Kate just had her first horseback riding lesson. We homeschool, and it’s been a bit of a challenge to find sports and physical activities that 10-year-old Kate is interested in.
Kate has zero interest in dance or soccer or gymnastics or martial arts. Like her mom and dad, she loves computers. While her little brother begs to go outside and play, Kate would rather be in her room, reading and watching videos and learning.
While many parents have rules about “screen time,” I don’t limit how much time my kids spend on computers and tablets. This is because I subscribe to Malcolm Gladwell’s 10,000 Hour Rule, the idea that 10,000 hours of “deliberate practice” are needed to become world-class in any field. (I’ll do the math for you — 10,000 hours of practice works out to 40 hours per week for 5 years.)
“The lesson here is very simple. But it is striking how often it is overlooked. We are so caught in the myths of the best and the brightest and the self-made that we think outliers spring naturally from the earth. We look at the young Bill Gates and marvel that our world allowed that thirteen-year-old to become a fabulously successful entrepreneur. But that’s the wrong lesson. Our world only allowed one thirteen-year-old unlimited access to a time sharing terminal in 1968. If a million teenagers had been given the same opportunity, how many more Microsofts would we have today?” ― Malcolm Gladwell, Outliers: The Story of Success
I’m not going to push her to do something she doesn’t like. Forcing kids to do things they hate destroys their instincts… and in my experience having founded and built a million dollar company, instincts are everything.
Raising staunchly independent, critical thinking kids isn’t easy. The good news is, they know exactly what they like and what they don’t like, and they are very vocal about it. The bad news is, they know exactly what they like and what they don’t like, and they are very vocal about it. My motto is, “It’s either hell yeah or hell no. And if it isn’t hell yeah, it’s hell no.” – Derek Sivers (entrepreneur and founder of CD Baby, which he sold for $22 million)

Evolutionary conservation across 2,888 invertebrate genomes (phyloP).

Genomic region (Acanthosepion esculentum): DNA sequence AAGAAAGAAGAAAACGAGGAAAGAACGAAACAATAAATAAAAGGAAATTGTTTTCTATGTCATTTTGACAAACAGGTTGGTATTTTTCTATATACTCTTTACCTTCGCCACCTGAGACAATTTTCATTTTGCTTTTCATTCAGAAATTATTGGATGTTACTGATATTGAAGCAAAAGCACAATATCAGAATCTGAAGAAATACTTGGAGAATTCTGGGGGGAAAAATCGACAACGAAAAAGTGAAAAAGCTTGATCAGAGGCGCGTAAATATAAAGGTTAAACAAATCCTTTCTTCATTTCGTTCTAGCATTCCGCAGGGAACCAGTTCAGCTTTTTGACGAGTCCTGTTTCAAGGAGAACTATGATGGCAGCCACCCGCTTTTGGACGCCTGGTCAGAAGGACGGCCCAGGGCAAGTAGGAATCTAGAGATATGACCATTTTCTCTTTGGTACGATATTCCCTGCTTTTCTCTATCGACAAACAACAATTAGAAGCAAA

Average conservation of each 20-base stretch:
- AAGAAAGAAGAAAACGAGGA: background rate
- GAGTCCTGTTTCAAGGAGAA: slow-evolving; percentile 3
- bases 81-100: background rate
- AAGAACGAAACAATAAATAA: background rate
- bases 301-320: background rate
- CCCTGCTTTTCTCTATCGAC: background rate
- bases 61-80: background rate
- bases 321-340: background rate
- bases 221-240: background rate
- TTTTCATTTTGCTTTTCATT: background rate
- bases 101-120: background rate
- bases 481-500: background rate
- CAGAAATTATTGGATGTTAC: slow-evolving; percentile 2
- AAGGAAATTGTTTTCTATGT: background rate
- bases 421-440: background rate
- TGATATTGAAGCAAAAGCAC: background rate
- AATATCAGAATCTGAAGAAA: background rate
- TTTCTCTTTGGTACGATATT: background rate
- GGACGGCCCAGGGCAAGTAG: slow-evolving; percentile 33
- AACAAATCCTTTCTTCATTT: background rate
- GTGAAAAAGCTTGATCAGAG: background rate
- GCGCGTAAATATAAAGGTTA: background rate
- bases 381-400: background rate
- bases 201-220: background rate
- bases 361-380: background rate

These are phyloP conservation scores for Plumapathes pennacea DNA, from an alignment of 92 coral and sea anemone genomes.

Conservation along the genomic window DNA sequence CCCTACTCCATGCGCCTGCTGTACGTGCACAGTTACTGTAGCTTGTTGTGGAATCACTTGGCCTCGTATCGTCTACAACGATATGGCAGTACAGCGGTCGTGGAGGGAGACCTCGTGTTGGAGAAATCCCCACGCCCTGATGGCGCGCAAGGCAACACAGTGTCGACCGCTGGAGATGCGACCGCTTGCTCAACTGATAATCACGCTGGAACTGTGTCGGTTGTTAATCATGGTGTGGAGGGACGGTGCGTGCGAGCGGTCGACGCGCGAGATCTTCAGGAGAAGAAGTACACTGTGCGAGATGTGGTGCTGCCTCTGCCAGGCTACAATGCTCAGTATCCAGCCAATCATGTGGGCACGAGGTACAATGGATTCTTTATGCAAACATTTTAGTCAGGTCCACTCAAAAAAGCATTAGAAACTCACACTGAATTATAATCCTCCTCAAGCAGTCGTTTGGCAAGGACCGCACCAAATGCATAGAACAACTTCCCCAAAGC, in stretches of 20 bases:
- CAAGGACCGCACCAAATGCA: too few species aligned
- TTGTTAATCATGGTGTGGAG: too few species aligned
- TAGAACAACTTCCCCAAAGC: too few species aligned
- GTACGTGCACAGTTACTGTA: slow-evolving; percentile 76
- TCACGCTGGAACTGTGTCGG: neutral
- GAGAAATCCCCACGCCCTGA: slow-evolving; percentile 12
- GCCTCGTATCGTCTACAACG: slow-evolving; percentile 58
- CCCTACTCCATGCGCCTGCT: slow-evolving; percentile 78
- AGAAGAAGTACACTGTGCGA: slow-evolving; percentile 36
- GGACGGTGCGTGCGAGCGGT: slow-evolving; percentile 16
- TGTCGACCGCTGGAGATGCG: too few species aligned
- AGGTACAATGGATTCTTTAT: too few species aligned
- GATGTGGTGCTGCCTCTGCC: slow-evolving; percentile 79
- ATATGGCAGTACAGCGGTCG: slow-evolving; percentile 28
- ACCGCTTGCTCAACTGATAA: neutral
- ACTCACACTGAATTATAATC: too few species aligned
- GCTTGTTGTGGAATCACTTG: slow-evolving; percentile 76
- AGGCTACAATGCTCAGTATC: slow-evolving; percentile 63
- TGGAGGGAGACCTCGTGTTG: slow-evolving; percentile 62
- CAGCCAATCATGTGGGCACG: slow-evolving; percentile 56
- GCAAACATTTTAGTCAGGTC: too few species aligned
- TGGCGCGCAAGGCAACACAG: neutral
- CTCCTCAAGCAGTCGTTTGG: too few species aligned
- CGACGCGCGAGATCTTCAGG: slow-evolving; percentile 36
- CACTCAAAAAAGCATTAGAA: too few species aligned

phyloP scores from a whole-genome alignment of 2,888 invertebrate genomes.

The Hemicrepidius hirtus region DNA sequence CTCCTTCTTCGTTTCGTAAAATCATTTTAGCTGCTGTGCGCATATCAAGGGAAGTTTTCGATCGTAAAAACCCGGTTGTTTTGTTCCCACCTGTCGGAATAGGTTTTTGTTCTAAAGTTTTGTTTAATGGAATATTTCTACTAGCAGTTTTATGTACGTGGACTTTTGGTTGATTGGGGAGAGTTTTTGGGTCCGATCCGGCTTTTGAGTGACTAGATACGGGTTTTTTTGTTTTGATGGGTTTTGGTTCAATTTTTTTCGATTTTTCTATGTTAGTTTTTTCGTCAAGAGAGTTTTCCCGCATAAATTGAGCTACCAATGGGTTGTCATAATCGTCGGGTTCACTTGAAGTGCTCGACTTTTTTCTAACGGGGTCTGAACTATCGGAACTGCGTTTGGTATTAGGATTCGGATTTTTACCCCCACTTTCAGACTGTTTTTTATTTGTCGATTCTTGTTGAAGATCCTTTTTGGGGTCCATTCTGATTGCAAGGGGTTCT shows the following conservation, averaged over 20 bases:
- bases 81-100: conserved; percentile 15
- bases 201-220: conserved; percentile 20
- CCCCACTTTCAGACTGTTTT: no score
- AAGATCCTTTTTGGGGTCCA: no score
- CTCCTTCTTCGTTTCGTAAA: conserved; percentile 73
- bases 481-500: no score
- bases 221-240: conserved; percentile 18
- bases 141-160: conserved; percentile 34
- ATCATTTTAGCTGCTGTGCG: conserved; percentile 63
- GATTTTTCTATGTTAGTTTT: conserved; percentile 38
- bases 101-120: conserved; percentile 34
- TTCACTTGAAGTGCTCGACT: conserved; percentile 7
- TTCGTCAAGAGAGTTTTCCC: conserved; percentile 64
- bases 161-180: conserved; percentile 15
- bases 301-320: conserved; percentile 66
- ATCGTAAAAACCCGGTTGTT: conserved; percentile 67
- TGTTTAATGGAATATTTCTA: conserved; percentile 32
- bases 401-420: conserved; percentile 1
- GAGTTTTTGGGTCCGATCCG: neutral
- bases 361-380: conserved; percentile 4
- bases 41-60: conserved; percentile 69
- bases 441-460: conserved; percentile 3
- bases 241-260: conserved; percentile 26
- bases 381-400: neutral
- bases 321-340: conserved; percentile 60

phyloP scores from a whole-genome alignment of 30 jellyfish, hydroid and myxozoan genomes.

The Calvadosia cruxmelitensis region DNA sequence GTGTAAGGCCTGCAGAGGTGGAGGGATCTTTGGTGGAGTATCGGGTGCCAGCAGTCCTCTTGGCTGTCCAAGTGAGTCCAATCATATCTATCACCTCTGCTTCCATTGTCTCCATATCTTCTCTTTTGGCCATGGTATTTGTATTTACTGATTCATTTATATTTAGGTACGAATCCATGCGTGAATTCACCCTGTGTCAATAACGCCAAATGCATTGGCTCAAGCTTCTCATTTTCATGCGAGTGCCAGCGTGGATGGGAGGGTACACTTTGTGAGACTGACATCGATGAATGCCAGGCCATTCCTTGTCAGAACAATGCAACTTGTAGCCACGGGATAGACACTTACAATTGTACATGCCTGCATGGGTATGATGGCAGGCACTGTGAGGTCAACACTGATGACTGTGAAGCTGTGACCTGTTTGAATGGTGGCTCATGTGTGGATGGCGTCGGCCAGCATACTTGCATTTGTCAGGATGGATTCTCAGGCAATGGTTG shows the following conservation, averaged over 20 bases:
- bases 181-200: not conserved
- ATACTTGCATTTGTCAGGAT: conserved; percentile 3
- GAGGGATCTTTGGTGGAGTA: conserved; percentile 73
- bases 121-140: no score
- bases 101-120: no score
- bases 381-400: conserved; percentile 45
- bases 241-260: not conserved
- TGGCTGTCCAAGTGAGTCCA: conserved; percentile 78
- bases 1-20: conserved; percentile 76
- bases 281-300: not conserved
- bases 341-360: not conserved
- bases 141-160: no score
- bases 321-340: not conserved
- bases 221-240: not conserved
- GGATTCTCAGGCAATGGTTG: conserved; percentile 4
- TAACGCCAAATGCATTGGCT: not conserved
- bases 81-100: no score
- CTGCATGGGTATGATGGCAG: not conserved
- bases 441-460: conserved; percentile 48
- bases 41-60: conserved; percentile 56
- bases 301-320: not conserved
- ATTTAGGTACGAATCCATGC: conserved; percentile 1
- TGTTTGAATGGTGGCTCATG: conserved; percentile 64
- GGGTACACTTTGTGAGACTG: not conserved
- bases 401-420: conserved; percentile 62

It takes patience and creativity and prayer to raise future leaders who are tough and self-reliant. Many days I don’t know the answers to her questions, or don’t know how to solve the problems we face. But I know the solution is out there… and I turn it over. And the answer always comes in time.
One thing she does love is animals. So, one day, it occurred to me, why not try horseback riding lessons? Normally when I suggest something she rolls her eyes and says, “No.” When I brought up the idea of horseback riding, her eyes lit up and she said, “YES!”
90% of the struggle in life is finding your passion, the thing that lights you up. Once you find that, getting to work is easy. It’s like floating downstream.
This is why I’m such an advocate of unschooling… or in other words, letting kids figure out what they are interested in and not forcing them to learn what you think is best for them. The damage that you do when you push them in a particular direction is profound. Every time you force them to do what they hate, they learn that their feelings and instincts don’t matter. They learn to dismiss their gut feelings, to ignore their passions. Which makes them great at working in a cubicle… but kills their ability to hear that small voice inside telling them what their real passion is.
I don’t know any successful people who are out of touch with their passion. And I don’t know any successful people who don’t listen to their gut feelings.
People who are successful know exactly what they want. And they’re not afraid to say it. They’re not afraid to demand it. They know they love to fly first class. They know they love Four Seasons hotels, foie gras, vacations in Tuscany, Teslas, Panton chairs… they know exactly what they like and what they want.
I always remember my friend Liselotte… she’s a very successful and talented fashion illustrator who lives in Milan. When we were in our 20s, she came to visit me in San Francisco. I was working in the dot com tech bubble and she was in Stockholm, drawing pictures all day.